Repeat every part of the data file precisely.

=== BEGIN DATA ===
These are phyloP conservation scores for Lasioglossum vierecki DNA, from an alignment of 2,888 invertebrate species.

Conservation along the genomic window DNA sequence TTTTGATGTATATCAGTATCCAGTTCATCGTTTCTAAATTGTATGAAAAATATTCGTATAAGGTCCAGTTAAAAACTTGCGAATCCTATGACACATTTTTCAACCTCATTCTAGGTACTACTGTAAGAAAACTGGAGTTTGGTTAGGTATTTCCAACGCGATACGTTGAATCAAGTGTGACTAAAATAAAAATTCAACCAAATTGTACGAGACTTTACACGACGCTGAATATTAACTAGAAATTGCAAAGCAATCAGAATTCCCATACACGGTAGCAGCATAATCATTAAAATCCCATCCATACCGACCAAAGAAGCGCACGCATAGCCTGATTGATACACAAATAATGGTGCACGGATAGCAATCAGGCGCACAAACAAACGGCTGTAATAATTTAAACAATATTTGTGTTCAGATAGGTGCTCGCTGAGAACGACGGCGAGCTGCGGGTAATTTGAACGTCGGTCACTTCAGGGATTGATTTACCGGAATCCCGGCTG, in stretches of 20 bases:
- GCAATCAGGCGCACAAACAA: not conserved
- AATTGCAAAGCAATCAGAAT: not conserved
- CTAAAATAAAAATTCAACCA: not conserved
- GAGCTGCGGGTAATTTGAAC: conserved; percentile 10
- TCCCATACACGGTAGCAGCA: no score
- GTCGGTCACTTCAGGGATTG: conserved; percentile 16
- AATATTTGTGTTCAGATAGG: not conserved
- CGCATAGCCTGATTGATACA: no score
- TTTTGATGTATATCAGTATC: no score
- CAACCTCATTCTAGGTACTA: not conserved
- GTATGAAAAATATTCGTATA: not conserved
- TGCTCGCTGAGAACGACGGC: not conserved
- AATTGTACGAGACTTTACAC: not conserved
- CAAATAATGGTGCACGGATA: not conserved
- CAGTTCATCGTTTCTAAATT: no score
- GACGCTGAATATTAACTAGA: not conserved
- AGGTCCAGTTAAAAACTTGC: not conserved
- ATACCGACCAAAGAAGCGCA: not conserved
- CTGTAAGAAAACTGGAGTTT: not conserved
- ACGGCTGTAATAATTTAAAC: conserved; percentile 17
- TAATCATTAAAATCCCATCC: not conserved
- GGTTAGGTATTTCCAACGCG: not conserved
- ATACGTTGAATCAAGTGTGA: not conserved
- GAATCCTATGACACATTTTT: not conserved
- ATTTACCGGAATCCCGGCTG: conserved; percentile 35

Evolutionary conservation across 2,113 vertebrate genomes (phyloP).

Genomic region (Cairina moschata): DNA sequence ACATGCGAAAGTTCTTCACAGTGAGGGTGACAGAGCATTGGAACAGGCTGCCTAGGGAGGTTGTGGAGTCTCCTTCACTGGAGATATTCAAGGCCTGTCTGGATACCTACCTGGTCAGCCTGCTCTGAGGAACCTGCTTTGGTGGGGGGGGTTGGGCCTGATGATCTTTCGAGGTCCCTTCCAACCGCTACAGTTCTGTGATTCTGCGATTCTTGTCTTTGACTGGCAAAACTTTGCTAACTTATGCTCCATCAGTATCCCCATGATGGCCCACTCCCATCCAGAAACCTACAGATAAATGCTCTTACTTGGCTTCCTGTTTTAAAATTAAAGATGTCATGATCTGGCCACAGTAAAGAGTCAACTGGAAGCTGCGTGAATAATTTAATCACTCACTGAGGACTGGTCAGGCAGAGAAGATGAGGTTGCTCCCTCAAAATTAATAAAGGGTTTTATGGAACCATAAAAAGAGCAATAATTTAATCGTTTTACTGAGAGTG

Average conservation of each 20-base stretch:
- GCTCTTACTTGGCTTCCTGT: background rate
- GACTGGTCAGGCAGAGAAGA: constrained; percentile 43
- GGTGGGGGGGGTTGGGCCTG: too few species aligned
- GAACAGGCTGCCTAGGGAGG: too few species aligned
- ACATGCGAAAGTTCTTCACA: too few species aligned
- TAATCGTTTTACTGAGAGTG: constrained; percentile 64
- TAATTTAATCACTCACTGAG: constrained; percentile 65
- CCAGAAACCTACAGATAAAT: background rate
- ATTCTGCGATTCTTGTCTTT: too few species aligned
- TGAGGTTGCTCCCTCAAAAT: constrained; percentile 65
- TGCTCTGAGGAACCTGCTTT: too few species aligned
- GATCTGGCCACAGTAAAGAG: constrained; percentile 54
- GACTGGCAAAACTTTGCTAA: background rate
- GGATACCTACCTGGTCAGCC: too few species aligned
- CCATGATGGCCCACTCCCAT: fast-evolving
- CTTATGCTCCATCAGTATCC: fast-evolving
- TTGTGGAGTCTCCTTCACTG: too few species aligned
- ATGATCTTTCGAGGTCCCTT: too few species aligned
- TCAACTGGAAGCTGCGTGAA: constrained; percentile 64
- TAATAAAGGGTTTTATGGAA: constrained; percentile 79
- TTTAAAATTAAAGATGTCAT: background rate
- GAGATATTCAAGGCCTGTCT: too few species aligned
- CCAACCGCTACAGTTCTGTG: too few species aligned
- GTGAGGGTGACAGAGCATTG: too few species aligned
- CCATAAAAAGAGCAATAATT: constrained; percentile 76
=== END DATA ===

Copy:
These are phyloP conservation scores for Lasioglossum vierecki DNA, from an alignment of 2,888 invertebrate species.

Conservation along the genomic window DNA sequence TTTTGATGTATATCAGTATCCAGTTCATCGTTTCTAAATTGTATGAAAAATATTCGTATAAGGTCCAGTTAAAAACTTGCGAATCCTATGACACATTTTTCAACCTCATTCTAGGTACTACTGTAAGAAAACTGGAGTTTGGTTAGGTATTTCCAACGCGATACGTTGAATCAAGTGTGACTAAAATAAAAATTCAACCAAATTGTACGAGACTTTACACGACGCTGAATATTAACTAGAAATTGCAAAGCAATCAGAATTCCCATACACGGTAGCAGCATAATCATTAAAATCCCATCCATACCGACCAAAGAAGCGCACGCATAGCCTGATTGATACACAAATAATGGTGCACGGATAGCAATCAGGCGCACAAACAAACGGCTGTAATAATTTAAACAATATTTGTGTTCAGATAGGTGCTCGCTGAGAACGACGGCGAGCTGCGGGTAATTTGAACGTCGGTCACTTCAGGGATTGATTTACCGGAATCCCGGCTG, in stretches of 20 bases:
- GCAATCAGGCGCACAAACAA: not conserved
- AATTGCAAAGCAATCAGAAT: not conserved
- CTAAAATAAAAATTCAACCA: not conserved
- GAGCTGCGGGTAATTTGAAC: conserved; percentile 10
- TCCCATACACGGTAGCAGCA: no score
- GTCGGTCACTTCAGGGATTG: conserved; percentile 16
- AATATTTGTGTTCAGATAGG: not conserved
- CGCATAGCCTGATTGATACA: no score
- TTTTGATGTATATCAGTATC: no score
- CAACCTCATTCTAGGTACTA: not conserved
- GTATGAAAAATATTCGTATA: not conserved
- TGCTCGCTGAGAACGACGGC: not conserved
- AATTGTACGAGACTTTACAC: not conserved
- CAAATAATGGTGCACGGATA: not conserved
- CAGTTCATCGTTTCTAAATT: no score
- GACGCTGAATATTAACTAGA: not conserved
- AGGTCCAGTTAAAAACTTGC: not conserved
- ATACCGACCAAAGAAGCGCA: not conserved
- CTGTAAGAAAACTGGAGTTT: not conserved
- ACGGCTGTAATAATTTAAAC: conserved; percentile 17
- TAATCATTAAAATCCCATCC: not conserved
- GGTTAGGTATTTCCAACGCG: not conserved
- ATACGTTGAATCAAGTGTGA: not conserved
- GAATCCTATGACACATTTTT: not conserved
- ATTTACCGGAATCCCGGCTG: conserved; percentile 35

Evolutionary conservation across 2,113 vertebrate genomes (phyloP).

Genomic region (Cairina moschata): DNA sequence ACATGCGAAAGTTCTTCACAGTGAGGGTGACAGAGCATTGGAACAGGCTGCCTAGGGAGGTTGTGGAGTCTCCTTCACTGGAGATATTCAAGGCCTGTCTGGATACCTACCTGGTCAGCCTGCTCTGAGGAACCTGCTTTGGTGGGGGGGGTTGGGCCTGATGATCTTTCGAGGTCCCTTCCAACCGCTACAGTTCTGTGATTCTGCGATTCTTGTCTTTGACTGGCAAAACTTTGCTAACTTATGCTCCATCAGTATCCCCATGATGGCCCACTCCCATCCAGAAACCTACAGATAAATGCTCTTACTTGGCTTCCTGTTTTAAAATTAAAGATGTCATGATCTGGCCACAGTAAAGAGTCAACTGGAAGCTGCGTGAATAATTTAATCACTCACTGAGGACTGGTCAGGCAGAGAAGATGAGGTTGCTCCCTCAAAATTAATAAAGGGTTTTATGGAACCATAAAAAGAGCAATAATTTAATCGTTTTACTGAGAGTG

Average conservation of each 20-base stretch:
- GCTCTTACTTGGCTTCCTGT: background rate
- GACTGGTCAGGCAGAGAAGA: constrained; percentile 43
- GGTGGGGGGGGTTGGGCCTG: too few species aligned
- GAACAGGCTGCCTAGGGAGG: too few species aligned
- ACATGCGAAAGTTCTTCACA: too few species aligned
- TAATCGTTTTACTGAGAGTG: constrained; percentile 64
- TAATTTAATCACTCACTGAG: constrained; percentile 65
- CCAGAAACCTACAGATAAAT: background rate
- ATTCTGCGATTCTTGTCTTT: too few species aligned
- TGAGGTTGCTCCCTCAAAAT: constrained; percentile 65
- TGCTCTGAGGAACCTGCTTT: too few species aligned
- GATCTGGCCACAGTAAAGAG: constrained; percentile 54
- GACTGGCAAAACTTTGCTAA: background rate
- GGATACCTACCTGGTCAGCC: too few species aligned
- CCATGATGGCCCACTCCCAT: fast-evolving
- CTTATGCTCCATCAGTATCC: fast-evolving
- TTGTGGAGTCTCCTTCACTG: too few species aligned
- ATGATCTTTCGAGGTCCCTT: too few species aligned
- TCAACTGGAAGCTGCGTGAA: constrained; percentile 64
- TAATAAAGGGTTTTATGGAA: constrained; percentile 79
- TTTAAAATTAAAGATGTCAT: background rate
- GAGATATTCAAGGCCTGTCT: too few species aligned
- CCAACCGCTACAGTTCTGTG: too few species aligned
- GTGAGGGTGACAGAGCATTG: too few species aligned
- CCATAAAAAGAGCAATAATT: constrained; percentile 76